Why Looking at Crash Stats Alone Doesn’t Tell the Whole Story About Pedestrian Safety | Streetsblog

Stephen Miller at Streetsblog writes Why Looking at Crash Stats Alone Doesn’t Tell the Whole Story About Pedestrian Safety: New research from Minneapolis shows that there is safety in numbers for pedestrians.

This map shows the number of crashes involving pedestrians in relation to the number of people who walk at a given location. Via Murphy, Levinson, and Owen

This map shows the number of crashes involving pedestrians in relation to the number of people who walk at a given location. Via Murphy, Levinson, and Owen

Some intersections are riskier to cross than others, but looking at the number of pedestrian injuries alone doesn’t tell the whole story. A new study from Minneapolis combines crash data with pedestrian counts to deliver a more nuanced picture of traffic dangers for people on foot. Among the findings: There’s safety in numbers for pedestrians.

Using data from the city government, University of Minnesota researcher Brendan Murphy and his co-authors looked at 448 intersections where both pedestrian counts and automobile counts were available, then cross-referenced that data with the city’s crash reports. They found a strong negative correlation between the number of pedestrians and the risk of being hit by a car.

While the study found people are less likely to be struck by a driver at locations where lots of people walk, it does not establish causation, Murphy says. “We don’t have good statistical evidence to show that if a place is safe, people will walk — or in the other direction, that if people are walking, they make the place safer,” he says. “I personally think it’s a bit of both.”

Per person, pedestrian-rich areas downtown and near the University of Minnesota pose a low risk for people walking, though they have a high absolute number of pedestrian crashes. Quieter intersections in more residential neighborhoods also pose a lower risk.

A few streets jump off the map as high-risk areas, like Lake Street, which runs east-west across South Minneapolis, and Penn Avenue in North Minneapolis. Both are used by a steady if not enormous number of pedestrians, but are meant first and foremost to move lots of cars. “We can ask, ‘How are those roads designed?’” Murphy says. “They are two lanes each way, no shoulder or bike lane.”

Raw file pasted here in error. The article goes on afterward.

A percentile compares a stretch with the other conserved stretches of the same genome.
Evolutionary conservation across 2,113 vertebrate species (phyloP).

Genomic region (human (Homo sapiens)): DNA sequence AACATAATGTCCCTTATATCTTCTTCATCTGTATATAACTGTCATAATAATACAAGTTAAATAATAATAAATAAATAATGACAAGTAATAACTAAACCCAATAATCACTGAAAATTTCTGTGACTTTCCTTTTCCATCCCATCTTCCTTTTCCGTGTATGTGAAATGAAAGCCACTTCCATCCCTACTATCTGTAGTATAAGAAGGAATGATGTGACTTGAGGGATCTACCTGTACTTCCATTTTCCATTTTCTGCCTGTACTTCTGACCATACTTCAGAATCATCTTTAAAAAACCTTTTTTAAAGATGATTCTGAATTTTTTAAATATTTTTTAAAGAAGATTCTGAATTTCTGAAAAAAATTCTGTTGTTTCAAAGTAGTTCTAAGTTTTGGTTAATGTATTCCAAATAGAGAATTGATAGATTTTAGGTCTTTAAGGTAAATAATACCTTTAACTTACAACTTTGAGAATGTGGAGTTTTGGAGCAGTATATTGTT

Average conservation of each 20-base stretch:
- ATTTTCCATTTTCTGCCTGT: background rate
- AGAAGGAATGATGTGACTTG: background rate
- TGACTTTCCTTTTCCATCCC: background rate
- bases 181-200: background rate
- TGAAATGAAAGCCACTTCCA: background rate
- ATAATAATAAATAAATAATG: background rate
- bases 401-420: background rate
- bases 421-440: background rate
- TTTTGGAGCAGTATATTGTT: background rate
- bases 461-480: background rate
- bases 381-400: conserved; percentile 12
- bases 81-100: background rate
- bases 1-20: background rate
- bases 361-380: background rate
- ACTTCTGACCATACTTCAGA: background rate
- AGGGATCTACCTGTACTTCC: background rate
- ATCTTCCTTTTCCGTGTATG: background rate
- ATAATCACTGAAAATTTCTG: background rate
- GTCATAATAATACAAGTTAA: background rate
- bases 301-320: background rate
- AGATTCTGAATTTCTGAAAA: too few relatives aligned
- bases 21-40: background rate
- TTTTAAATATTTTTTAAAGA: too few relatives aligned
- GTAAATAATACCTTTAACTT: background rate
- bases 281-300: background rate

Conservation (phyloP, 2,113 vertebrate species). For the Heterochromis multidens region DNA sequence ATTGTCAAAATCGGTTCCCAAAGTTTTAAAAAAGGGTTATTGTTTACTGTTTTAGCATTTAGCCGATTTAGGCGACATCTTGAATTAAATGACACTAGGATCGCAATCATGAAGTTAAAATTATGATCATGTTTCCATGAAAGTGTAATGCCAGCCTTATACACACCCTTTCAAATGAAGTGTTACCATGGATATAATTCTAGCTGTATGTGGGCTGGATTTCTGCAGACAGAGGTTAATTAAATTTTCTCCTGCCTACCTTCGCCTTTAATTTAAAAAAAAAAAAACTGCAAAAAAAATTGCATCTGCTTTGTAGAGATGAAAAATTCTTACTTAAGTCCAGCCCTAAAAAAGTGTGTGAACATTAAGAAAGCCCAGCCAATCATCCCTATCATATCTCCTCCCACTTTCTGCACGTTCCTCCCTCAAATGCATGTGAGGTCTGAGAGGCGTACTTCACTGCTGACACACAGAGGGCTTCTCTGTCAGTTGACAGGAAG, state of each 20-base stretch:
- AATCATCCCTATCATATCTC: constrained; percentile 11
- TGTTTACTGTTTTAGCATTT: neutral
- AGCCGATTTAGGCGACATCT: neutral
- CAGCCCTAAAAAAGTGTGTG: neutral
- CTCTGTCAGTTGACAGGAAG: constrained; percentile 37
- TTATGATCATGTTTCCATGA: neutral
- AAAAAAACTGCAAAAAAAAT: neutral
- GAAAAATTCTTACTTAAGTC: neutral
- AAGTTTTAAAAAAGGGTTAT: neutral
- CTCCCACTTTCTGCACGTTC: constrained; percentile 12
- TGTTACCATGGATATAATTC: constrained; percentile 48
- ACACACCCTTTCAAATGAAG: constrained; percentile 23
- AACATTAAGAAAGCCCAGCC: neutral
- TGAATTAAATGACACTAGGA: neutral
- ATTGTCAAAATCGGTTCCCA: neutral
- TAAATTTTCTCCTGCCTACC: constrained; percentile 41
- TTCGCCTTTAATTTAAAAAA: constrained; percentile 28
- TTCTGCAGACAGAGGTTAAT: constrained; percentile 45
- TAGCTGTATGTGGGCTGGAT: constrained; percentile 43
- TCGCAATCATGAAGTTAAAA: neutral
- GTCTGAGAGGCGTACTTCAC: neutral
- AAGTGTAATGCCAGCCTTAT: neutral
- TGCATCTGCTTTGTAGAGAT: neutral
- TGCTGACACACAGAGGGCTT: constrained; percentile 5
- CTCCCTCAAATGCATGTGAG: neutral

The study looked at all crashes involving pedestrians, not just injuries and fatalities, in order to include enough data points to reach reliable conclusions. It also looked at the stats from 2000 to 2013 in aggregate, rather than year-by-year, so it doesn’t take into account intersection redesigns or major changes like the opening of a light rail line. If there were enough data, Murphy says, “it would be really nice to do a year-by-year analysis.”

The study did not consider the relationship between pedestrian risk and income or race, but the authors say that needs attention. “Equity is a very big problem in terms of pedestrian safety and poor and minority people are getting killed by cars at much higher rates,” Murphy said.

The authors hope their research will lead to better measurements of pedestrian safety and methods to improve it. In 2016, the U.S. Department of Transportation’s four-year strategic plan set a goal of reducing fatalities for pedestrians and cyclists to 0.15 per 100 million vehicle miles traveled by 2016. But that’s the wrong way to look at the problem.

“If we frame pedestrian deaths in terms of VMT, we’re really framing it in terms of automobiles themselves and car traffic,” said Murphy. “We should be focused on reducing pedestrian deaths as a percentage of the pedestrian population.”